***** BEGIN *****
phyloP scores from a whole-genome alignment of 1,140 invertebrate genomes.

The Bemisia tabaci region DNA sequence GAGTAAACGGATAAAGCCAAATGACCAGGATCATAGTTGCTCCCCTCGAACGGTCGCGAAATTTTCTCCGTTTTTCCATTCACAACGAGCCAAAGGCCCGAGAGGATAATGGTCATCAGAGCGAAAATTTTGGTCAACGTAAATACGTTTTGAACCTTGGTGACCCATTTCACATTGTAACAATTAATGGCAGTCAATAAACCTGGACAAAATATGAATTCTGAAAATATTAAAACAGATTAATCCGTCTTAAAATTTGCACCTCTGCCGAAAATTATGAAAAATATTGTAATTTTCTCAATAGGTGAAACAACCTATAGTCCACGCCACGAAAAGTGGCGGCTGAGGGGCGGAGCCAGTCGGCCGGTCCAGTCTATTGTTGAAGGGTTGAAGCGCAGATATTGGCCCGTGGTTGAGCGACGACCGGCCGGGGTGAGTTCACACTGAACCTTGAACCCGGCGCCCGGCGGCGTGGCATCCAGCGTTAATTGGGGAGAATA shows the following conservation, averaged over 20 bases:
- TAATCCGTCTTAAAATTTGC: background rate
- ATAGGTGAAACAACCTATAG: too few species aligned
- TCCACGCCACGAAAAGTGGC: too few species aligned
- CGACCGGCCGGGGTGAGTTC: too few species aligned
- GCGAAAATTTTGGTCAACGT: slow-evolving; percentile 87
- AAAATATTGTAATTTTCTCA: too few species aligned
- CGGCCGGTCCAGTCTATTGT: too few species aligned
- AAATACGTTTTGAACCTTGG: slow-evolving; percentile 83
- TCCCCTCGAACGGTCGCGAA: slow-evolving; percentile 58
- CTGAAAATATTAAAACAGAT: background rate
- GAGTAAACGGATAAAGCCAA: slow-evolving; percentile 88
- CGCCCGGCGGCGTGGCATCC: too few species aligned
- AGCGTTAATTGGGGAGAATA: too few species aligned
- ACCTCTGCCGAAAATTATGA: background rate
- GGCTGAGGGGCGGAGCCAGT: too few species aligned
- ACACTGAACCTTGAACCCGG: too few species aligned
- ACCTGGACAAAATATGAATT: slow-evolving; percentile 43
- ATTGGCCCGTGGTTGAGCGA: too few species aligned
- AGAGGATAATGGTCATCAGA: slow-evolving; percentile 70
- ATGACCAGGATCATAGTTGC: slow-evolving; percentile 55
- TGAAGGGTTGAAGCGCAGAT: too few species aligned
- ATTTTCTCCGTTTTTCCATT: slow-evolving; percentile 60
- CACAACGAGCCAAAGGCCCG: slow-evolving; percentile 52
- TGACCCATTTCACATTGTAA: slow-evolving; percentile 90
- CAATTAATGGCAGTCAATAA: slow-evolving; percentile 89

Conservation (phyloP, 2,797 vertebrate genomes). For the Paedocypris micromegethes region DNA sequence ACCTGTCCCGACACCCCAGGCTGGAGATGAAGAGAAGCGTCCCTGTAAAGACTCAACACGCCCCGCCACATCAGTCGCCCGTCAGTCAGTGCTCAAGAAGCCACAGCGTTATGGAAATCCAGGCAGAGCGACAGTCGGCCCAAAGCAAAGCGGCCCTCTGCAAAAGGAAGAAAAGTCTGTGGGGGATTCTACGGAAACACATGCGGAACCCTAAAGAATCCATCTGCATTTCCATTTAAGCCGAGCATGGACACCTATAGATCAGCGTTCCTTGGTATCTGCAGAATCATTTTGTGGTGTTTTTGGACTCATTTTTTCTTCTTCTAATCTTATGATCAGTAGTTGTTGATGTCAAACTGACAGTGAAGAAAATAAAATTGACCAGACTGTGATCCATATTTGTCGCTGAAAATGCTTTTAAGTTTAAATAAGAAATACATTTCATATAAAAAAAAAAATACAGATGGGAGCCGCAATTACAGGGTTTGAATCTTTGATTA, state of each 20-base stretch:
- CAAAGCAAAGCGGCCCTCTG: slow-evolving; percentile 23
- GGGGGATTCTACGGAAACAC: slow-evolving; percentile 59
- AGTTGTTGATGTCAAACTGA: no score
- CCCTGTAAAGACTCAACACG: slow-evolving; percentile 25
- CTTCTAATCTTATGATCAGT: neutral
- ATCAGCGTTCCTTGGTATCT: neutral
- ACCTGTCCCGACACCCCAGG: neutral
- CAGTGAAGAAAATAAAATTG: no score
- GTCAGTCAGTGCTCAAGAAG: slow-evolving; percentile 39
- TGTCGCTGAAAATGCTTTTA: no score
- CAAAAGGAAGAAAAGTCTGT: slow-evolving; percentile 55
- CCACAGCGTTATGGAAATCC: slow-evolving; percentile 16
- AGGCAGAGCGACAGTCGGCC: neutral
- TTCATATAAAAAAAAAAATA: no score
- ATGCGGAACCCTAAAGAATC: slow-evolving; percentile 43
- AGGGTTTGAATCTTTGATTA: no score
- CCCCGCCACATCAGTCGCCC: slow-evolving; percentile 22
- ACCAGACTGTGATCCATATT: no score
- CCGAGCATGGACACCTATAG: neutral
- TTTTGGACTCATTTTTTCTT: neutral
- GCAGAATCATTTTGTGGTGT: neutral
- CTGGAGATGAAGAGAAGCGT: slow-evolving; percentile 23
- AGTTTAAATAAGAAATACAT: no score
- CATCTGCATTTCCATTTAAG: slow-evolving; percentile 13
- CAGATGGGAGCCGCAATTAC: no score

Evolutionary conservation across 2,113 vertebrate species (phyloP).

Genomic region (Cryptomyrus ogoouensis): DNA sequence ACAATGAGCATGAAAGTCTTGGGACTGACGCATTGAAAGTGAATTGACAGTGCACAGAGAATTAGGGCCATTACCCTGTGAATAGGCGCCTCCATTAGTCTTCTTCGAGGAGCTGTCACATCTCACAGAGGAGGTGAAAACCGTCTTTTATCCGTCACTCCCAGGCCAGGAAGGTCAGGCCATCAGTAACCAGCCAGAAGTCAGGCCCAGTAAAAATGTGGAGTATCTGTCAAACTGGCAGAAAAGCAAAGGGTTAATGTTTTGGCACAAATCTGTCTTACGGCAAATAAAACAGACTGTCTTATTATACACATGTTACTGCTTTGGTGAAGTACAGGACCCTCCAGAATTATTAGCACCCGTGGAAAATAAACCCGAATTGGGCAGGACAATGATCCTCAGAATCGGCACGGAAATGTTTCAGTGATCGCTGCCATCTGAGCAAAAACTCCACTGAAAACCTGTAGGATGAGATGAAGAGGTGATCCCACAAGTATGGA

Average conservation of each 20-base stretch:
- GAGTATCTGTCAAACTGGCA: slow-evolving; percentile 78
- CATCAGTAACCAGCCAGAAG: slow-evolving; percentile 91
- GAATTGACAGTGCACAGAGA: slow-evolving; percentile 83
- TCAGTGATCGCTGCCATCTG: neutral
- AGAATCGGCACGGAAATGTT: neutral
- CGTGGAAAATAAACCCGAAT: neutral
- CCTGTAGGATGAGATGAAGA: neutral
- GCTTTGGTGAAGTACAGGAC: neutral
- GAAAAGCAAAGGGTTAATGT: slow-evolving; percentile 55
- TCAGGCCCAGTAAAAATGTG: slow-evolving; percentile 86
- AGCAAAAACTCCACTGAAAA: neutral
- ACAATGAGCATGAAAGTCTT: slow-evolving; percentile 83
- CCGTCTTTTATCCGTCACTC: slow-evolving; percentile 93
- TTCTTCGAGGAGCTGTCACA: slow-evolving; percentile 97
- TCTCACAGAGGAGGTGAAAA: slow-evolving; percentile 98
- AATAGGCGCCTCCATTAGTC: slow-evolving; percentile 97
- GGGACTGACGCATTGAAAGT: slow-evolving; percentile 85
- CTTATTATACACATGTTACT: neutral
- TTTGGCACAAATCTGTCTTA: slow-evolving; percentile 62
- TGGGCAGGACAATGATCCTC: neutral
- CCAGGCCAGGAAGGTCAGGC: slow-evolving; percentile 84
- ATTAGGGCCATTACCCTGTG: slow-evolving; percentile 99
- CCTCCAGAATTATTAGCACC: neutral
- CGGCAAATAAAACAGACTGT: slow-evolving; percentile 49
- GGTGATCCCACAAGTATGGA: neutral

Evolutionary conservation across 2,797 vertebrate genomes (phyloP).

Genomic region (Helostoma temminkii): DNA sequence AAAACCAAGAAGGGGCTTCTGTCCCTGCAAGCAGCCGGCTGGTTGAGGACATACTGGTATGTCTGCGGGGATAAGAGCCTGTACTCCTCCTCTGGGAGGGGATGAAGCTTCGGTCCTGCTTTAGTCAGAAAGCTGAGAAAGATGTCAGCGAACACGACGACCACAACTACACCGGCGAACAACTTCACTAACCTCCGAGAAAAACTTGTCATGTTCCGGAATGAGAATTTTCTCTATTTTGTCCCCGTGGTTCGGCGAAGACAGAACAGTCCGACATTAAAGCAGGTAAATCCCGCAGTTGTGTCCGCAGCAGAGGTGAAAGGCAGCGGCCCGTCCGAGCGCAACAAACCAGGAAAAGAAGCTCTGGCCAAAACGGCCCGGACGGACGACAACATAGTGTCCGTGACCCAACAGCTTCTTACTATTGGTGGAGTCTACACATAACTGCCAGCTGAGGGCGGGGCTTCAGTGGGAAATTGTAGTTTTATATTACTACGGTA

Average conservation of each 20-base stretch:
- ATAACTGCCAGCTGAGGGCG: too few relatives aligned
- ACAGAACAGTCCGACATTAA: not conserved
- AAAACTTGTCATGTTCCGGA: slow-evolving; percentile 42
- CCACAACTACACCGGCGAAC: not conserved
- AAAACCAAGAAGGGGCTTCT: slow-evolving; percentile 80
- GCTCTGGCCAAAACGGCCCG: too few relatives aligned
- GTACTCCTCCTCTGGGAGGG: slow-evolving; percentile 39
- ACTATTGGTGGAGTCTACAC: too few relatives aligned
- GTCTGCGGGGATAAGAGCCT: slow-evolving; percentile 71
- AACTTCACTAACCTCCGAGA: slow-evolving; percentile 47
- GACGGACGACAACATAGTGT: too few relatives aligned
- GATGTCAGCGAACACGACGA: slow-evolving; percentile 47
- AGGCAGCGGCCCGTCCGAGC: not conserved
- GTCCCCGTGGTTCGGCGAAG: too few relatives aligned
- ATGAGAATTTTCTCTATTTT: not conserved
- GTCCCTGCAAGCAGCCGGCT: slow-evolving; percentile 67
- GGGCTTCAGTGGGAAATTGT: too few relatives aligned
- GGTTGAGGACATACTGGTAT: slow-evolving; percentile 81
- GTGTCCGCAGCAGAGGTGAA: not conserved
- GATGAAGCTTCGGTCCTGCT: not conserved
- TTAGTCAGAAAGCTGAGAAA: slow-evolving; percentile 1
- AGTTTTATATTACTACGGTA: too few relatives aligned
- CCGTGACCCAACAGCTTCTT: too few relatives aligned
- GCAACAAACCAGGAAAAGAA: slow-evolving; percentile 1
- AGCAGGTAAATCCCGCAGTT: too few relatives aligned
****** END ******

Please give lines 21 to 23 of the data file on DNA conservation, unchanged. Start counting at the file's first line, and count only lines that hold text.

- AGAGGATAATGGTCATCAGA: slow-evolving; percentile 70
- ATGACCAGGATCATAGTTGC: slow-evolving; percentile 55
- TGAAGGGTTGAAGCGCAGAT: too few species aligned